I have noticed that the Google Research team is investing time and resources in improving the photo search functionality within Google+ since Google I/O but I was interested to notice that it’s slowly getting smarter and more accurate.
The big change I noticed tonight was when Google+ was able to kinda accurately add the hashtag #Stairs for the image below of ladders connected to make what could be loosely understood to be stairs. While the photo tagging is not perfectly accurate it’s not that far off what you might include as a tag if you were vague…
There is some very loose details in the help Google+ guide that the hashtags appear related to the post’s content which I have seen but it was very interesting to notice the hashtag did not related to the few words in the post but seemed to try and understand the context of the image. I could have understood if there was a few lines of text about the image but there was nothing besides the line “Another bad idea!!!” which doesn’t match with the suggested hashtag of #Stairs.
It’s certainly fairly early in the whole process but being able to automatically and correctly add tags to images does make a lot of sense as people are lazy when they upload images and often don’t include descriptions or tags. If Google is able to crowdsource some of the tagging of images within Google+ that it struggles to identify via it’s algorithms it’s a very smart move in the long run.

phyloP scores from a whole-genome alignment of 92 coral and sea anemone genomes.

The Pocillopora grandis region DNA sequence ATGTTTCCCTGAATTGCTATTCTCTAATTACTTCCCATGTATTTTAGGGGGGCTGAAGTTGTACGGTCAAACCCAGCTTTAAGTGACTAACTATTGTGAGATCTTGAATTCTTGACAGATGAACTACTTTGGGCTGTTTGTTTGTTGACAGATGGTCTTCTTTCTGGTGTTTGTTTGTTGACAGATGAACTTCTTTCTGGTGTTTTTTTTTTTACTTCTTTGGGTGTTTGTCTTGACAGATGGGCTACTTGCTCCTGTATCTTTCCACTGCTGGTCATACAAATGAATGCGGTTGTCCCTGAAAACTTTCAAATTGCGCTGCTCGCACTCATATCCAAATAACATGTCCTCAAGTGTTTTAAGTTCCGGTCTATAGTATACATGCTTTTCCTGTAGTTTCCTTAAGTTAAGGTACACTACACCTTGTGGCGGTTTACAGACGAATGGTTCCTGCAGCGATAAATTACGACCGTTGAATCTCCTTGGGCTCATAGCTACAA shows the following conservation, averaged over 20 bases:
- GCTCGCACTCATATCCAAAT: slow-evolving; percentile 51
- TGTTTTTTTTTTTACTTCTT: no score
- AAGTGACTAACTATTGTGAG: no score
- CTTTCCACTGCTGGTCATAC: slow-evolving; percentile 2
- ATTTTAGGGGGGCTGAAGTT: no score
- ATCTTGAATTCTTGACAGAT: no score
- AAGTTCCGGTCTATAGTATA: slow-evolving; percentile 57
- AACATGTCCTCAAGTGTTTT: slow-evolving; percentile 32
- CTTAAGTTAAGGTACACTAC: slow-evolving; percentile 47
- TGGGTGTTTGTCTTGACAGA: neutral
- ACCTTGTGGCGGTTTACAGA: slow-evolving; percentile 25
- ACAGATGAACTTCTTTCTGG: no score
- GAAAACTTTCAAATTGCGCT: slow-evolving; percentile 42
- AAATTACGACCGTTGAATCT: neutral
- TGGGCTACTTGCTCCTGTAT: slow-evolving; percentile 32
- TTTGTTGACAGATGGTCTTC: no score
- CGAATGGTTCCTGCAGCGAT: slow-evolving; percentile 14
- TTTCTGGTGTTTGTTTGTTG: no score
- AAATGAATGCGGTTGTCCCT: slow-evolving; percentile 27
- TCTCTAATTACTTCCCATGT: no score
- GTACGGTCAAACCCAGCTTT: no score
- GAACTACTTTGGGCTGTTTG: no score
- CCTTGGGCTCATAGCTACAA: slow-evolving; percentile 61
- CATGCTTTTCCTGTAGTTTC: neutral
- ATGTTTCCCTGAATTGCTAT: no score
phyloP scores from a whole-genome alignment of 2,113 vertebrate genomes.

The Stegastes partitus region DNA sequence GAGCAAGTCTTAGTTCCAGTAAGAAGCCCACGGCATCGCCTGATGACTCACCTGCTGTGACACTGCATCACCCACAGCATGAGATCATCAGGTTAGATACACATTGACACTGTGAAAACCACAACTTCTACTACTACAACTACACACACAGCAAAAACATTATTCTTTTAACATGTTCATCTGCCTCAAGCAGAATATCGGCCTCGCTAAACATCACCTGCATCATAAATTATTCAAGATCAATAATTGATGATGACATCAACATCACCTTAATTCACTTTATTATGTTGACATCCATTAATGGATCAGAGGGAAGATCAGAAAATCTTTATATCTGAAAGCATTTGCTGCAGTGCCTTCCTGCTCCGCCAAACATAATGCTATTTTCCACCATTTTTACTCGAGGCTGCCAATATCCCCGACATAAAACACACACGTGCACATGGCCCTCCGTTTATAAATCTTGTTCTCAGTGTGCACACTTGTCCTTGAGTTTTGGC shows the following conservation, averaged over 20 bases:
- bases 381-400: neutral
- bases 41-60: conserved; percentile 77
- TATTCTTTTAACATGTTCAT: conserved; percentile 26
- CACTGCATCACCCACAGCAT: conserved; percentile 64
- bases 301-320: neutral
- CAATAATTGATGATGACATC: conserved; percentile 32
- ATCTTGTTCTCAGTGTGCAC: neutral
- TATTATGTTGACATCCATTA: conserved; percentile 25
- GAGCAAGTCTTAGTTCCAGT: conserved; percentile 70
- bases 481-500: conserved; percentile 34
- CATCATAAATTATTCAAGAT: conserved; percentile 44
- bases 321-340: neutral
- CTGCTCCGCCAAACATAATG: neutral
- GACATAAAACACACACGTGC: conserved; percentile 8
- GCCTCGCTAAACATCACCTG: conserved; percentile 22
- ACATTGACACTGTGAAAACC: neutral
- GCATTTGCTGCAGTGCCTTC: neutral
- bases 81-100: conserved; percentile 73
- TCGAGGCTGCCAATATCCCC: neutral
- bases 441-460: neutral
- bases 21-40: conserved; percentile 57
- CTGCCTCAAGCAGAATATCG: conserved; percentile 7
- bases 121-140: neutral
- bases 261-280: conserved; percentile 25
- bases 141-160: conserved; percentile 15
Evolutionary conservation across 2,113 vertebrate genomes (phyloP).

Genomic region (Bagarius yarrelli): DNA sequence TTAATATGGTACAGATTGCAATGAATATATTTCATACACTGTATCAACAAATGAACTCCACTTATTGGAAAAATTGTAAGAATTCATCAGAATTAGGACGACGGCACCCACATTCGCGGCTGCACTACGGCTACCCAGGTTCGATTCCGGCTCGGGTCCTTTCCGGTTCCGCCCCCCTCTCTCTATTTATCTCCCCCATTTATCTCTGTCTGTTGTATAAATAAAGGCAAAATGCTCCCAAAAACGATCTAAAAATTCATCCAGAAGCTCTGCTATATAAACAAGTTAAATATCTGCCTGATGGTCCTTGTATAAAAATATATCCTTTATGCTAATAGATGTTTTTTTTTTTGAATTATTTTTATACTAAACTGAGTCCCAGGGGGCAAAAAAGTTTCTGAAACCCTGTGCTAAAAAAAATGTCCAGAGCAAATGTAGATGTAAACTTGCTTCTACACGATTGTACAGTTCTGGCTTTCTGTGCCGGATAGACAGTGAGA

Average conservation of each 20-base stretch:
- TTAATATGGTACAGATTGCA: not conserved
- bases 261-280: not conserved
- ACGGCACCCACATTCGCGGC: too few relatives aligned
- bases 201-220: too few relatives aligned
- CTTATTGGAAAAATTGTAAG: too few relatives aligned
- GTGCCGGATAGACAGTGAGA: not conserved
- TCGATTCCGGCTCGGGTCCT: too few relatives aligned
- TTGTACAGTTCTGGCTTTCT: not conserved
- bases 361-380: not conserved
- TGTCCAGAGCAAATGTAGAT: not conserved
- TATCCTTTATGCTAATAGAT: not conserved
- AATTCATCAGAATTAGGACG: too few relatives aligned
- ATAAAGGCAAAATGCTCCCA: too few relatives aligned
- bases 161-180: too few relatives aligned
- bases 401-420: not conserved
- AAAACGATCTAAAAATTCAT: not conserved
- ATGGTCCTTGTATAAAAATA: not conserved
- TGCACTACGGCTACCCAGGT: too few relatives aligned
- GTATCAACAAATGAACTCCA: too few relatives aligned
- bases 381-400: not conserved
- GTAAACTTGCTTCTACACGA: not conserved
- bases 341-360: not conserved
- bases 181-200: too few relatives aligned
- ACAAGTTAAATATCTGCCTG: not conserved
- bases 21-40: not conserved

What about photo details?
As you can see from the screenshot below there is no useful details contained within the EXIF or photo details that Google could have easily used. So even dropping the image into Google Image search doesn’t seem to answer why this particular hashtag was added to this post automatically.
There are plenty of posts talking about the improved Google+ photo search but they seem to focus on Google using data stored in photo EXIF, based on image file names or imply it can be based where the photo is embedded. So the question would be if Google is adding tags automatically and then tracks how many users then choose to remove the hashtag if it’s not relevant.
Have you seen a similar automatic hashtag being added to any of your photos?Related